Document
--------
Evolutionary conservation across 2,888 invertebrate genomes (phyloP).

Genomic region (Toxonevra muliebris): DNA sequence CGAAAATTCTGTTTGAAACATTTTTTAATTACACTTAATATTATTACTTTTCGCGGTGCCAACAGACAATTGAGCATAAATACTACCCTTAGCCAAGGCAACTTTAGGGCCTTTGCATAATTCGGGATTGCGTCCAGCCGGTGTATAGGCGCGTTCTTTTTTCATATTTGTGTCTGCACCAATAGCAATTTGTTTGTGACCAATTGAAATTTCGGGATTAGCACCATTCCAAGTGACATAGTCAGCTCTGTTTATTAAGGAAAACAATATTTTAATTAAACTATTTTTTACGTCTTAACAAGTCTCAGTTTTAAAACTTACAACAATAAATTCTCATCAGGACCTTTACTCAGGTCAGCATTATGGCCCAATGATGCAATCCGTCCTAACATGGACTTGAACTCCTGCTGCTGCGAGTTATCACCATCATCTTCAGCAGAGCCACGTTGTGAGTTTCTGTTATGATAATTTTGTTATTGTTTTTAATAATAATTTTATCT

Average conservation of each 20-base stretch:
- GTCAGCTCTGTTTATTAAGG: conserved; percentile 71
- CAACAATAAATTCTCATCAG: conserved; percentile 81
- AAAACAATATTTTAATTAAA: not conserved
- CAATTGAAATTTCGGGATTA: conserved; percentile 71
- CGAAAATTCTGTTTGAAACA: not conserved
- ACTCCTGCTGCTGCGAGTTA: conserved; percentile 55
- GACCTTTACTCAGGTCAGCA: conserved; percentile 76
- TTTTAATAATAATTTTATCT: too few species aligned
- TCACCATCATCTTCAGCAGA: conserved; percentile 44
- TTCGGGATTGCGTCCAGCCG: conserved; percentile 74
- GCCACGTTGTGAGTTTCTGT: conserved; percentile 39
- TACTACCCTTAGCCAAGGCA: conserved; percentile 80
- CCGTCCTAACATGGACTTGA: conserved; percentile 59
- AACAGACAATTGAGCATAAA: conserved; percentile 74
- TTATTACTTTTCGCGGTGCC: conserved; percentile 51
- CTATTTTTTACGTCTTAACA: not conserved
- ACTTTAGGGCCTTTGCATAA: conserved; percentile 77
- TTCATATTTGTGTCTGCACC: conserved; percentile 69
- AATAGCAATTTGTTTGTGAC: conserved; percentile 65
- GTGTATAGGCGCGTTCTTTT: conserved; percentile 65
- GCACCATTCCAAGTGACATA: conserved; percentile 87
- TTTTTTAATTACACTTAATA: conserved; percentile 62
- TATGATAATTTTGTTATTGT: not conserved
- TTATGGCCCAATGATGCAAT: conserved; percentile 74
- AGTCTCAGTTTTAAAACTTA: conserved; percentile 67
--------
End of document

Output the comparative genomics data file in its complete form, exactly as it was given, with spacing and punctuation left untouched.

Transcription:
Evolutionary conservation across 2,888 invertebrate genomes (phyloP).

Genomic region (Toxonevra muliebris): DNA sequence CGAAAATTCTGTTTGAAACATTTTTTAATTACACTTAATATTATTACTTTTCGCGGTGCCAACAGACAATTGAGCATAAATACTACCCTTAGCCAAGGCAACTTTAGGGCCTTTGCATAATTCGGGATTGCGTCCAGCCGGTGTATAGGCGCGTTCTTTTTTCATATTTGTGTCTGCACCAATAGCAATTTGTTTGTGACCAATTGAAATTTCGGGATTAGCACCATTCCAAGTGACATAGTCAGCTCTGTTTATTAAGGAAAACAATATTTTAATTAAACTATTTTTTACGTCTTAACAAGTCTCAGTTTTAAAACTTACAACAATAAATTCTCATCAGGACCTTTACTCAGGTCAGCATTATGGCCCAATGATGCAATCCGTCCTAACATGGACTTGAACTCCTGCTGCTGCGAGTTATCACCATCATCTTCAGCAGAGCCACGTTGTGAGTTTCTGTTATGATAATTTTGTTATTGTTTTTAATAATAATTTTATCT

Average conservation of each 20-base stretch:
- GTCAGCTCTGTTTATTAAGG: conserved; percentile 71
- CAACAATAAATTCTCATCAG: conserved; percentile 81
- AAAACAATATTTTAATTAAA: not conserved
- CAATTGAAATTTCGGGATTA: conserved; percentile 71
- CGAAAATTCTGTTTGAAACA: not conserved
- ACTCCTGCTGCTGCGAGTTA: conserved; percentile 55
- GACCTTTACTCAGGTCAGCA: conserved; percentile 76
- TTTTAATAATAATTTTATCT: too few species aligned
- TCACCATCATCTTCAGCAGA: conserved; percentile 44
- TTCGGGATTGCGTCCAGCCG: conserved; percentile 74
- GCCACGTTGTGAGTTTCTGT: conserved; percentile 39
- TACTACCCTTAGCCAAGGCA: conserved; percentile 80
- CCGTCCTAACATGGACTTGA: conserved; percentile 59
- AACAGACAATTGAGCATAAA: conserved; percentile 74
- TTATTACTTTTCGCGGTGCC: conserved; percentile 51
- CTATTTTTTACGTCTTAACA: not conserved
- ACTTTAGGGCCTTTGCATAA: conserved; percentile 77
- TTCATATTTGTGTCTGCACC: conserved; percentile 69
- AATAGCAATTTGTTTGTGAC: conserved; percentile 65
- GTGTATAGGCGCGTTCTTTT: conserved; percentile 65
- GCACCATTCCAAGTGACATA: conserved; percentile 87
- TTTTTTAATTACACTTAATA: conserved; percentile 62
- TATGATAATTTTGTTATTGT: not conserved
- TTATGGCCCAATGATGCAAT: conserved; percentile 74
- AGTCTCAGTTTTAAAACTTA: conserved; percentile 67